(c)Whether, when and to what extent the duty will arise will depend on all the circumstances.

(d)The duty to warn will often arise when there is an obvious and significant danger either to life and limb or to property. It can arise however when a careful professional ought to have known of such danger, having regard to all the facts and circumstances.

(e)In considering a case where it is alleged that the careful professional ought to have known of danger, the Court will be unlikely to find liability merely because at the time that the professional sees what is happening there was only a possibility in future of some danger (see Aurum); any duty to warn may well not be engaged if all there is is a possibility that the contractor in question may in future not do the works properly."

The Site Visit arose as a result of a separate retainer between Beltec and the Contractor to view the first pin being constructed. Mr Pistilli saw that the first pin had already been cast but as the Judge said "there was clearly little to inspect, only a hole in the ground which was not very large." It was accepted that there could be no criticism in relation to a lack of propping at that stage because it would have been too early to install it.

As the relevant Beltec drawings were not on site, Mr Pistilli handed over his drawings to the Contractor on site. He also emphasised the importance of following the sequence on the Beltec drawings.  Akenhead J considered that "there is no evidence that at that stage there was any actual danger, which is unsurprising given that only one small hole had been excavated." The day after the site visit, Mr Pistilli emailed the Contractor a full package of drawings and invited the Contractor to contact him as necessary.

Akenhead J commented:

"I find it very difficult to see how Mr Pistilli’s or Beltec’s conduct at or following this visit can be considered to be negligent. The 26 September 2012 visit was simply arranged to enable him to see what AIMS had done in relation to the first pin. He looked at it and formed the view that it should be re-done because it appeared to have been constructed in a way which was obviously non-compliant with Drawing S002A. There was no danger at that stage and it has not been established on any balance of probabilities that Mr Pistilli should have realised that AIMS were completely out of its depth or not competent to do the job which it had been employed to do…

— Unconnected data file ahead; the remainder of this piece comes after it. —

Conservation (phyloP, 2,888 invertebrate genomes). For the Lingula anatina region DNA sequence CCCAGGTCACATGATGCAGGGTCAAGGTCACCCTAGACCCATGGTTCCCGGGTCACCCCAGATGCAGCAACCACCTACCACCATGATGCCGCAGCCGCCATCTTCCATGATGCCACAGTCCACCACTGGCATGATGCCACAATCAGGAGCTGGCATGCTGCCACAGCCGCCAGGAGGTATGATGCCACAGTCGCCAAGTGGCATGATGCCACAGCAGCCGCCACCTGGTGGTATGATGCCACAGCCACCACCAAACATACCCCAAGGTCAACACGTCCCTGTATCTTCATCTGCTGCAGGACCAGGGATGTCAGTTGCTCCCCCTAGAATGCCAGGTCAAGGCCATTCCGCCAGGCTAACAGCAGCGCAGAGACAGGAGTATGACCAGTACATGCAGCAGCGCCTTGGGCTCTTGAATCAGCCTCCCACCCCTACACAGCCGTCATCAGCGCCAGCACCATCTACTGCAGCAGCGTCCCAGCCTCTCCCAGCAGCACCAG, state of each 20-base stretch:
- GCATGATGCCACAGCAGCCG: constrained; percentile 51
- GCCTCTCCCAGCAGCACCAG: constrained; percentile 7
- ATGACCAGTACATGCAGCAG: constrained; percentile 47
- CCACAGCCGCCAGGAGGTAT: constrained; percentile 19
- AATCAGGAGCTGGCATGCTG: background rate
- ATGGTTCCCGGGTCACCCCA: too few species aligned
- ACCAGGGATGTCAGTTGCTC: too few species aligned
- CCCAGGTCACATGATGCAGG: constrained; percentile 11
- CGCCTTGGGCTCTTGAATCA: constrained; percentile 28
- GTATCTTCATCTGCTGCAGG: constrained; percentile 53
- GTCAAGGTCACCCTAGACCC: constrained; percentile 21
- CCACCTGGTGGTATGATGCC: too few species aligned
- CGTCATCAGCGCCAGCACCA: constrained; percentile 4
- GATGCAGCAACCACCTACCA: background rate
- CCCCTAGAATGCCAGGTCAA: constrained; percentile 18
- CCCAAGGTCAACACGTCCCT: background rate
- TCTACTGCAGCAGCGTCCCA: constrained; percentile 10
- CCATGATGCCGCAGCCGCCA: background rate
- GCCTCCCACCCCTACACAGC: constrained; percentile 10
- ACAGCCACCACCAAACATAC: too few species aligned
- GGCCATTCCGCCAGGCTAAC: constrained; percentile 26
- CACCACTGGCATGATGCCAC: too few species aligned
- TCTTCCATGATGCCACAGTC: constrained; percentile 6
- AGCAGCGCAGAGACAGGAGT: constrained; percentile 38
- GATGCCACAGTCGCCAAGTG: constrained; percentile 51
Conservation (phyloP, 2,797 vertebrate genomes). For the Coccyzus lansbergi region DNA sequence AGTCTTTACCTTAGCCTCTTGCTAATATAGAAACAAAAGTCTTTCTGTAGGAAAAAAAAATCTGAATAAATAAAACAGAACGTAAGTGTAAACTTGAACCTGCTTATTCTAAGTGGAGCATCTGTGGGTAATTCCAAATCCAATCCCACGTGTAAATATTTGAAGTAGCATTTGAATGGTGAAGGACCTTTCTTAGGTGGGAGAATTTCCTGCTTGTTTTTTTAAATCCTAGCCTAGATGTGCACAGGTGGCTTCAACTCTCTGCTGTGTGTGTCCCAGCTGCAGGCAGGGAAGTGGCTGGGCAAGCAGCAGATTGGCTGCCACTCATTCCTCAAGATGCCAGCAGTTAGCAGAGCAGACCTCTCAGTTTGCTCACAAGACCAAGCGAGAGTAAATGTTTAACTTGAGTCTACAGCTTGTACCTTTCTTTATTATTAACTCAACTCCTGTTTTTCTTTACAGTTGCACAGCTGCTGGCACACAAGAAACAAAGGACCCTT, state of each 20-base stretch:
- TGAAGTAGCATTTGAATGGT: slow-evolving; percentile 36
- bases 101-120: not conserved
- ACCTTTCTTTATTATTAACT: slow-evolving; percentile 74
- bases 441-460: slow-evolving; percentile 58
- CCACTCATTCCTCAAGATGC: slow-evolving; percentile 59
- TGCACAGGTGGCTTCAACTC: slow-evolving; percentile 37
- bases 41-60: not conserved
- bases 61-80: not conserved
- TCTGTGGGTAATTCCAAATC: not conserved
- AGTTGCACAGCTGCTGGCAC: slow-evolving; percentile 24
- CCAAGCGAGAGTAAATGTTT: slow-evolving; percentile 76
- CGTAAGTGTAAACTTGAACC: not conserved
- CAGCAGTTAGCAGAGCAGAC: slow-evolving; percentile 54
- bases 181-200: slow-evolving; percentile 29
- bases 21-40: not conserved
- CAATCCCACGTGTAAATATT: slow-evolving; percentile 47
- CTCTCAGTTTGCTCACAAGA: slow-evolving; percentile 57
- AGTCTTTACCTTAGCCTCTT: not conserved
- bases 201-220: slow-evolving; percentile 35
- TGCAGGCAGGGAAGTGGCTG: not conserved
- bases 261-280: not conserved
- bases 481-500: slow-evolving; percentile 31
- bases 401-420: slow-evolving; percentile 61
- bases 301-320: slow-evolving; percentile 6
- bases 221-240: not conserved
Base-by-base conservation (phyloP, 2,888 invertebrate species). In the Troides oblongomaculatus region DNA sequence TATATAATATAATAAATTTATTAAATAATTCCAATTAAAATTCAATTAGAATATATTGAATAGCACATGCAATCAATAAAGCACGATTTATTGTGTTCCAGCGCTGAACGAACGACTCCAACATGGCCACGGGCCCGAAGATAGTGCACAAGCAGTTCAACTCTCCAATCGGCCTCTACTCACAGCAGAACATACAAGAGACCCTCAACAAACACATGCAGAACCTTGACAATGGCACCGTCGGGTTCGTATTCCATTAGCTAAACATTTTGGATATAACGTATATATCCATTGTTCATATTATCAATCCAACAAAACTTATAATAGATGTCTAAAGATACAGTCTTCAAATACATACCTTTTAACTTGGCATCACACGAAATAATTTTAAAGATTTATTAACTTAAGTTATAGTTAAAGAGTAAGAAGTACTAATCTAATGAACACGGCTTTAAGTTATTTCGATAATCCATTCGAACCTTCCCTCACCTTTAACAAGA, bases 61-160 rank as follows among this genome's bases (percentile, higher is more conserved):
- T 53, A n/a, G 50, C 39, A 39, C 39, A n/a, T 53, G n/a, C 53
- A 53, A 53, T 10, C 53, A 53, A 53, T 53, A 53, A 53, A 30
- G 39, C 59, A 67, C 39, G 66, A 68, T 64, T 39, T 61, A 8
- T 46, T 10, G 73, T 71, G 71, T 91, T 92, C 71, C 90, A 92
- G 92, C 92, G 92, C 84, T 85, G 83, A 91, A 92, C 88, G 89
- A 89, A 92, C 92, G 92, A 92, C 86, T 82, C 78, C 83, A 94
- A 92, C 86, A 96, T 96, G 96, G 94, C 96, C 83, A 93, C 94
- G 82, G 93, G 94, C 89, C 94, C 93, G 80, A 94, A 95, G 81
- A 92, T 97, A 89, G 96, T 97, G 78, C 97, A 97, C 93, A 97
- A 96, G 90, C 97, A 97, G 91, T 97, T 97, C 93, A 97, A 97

…I have formed the view that professional negligence simply has not been established here on the facts having regard to the warning which it is said that Beltec should have given either to AIMS or the Claimants. I consider that a sizeable number of engineers in the position of Beltec or Mr Pistilli would have done no more and no less than he did which was, in essence, advising his client (AIMS at that stage) to follow the requirements set out on the Drawings..."

The Contractor's liability

Although Akenhead J did not have the benefit of evidence from the Contractor (as it played no part in these proceedings), the evidence he did hear established the "overwhelming probability" that the Contractor failed to carry out its work with reasonable care and skill or in compliance with Beltec's drawings. In particular, it was clear that, from the start of the work up to the collapse, no effective propping was provided. 

It was the breaches of contract on the part of the Contractor which "undoubtedly" caused the collapse.


Although Akenhead J expressed sympathy for the Claimants, the case against Beltec was dismissed.


In an era where property prices are so high (especially in London), property owners are seeking alternatives to moving house to increase their living space and, as a result, basement conversions are in vogue.  Beltec themselves gave evidence that they had been involved in well over 100 such conversions in a relatively short space of time in a small part of London.

Homeowners need to ensure that the builders they retain have the relevant experience to carry out this type of work, in particular experience to carry out the appropriate temporary works.  If they do not have that experience, the builders should appoint a temporary works engineer. The permanent works designer will not be responsible for the temporary works design unless that is specifically agreed.

What will be welcomed by engineers is that this case does not extend an engineer's duty to warn.

What seems clear is that it is only in circumstances where there is a real danger to life or property that a duty to warn will arise. Akenhead J made it clear that the "duty to warn is no more than an aspect of the duty of a professional to act with the skill and care of a reasonably competent person in that profession" and that "whether, when and to what extent the duty will arise" will turn on the facts of each case.

In this case (probably to the comfort of engineers and their professional indemnity insurers) it was said that a "sizeable number of engineers" in the position of Beltec would have done exactly what they did.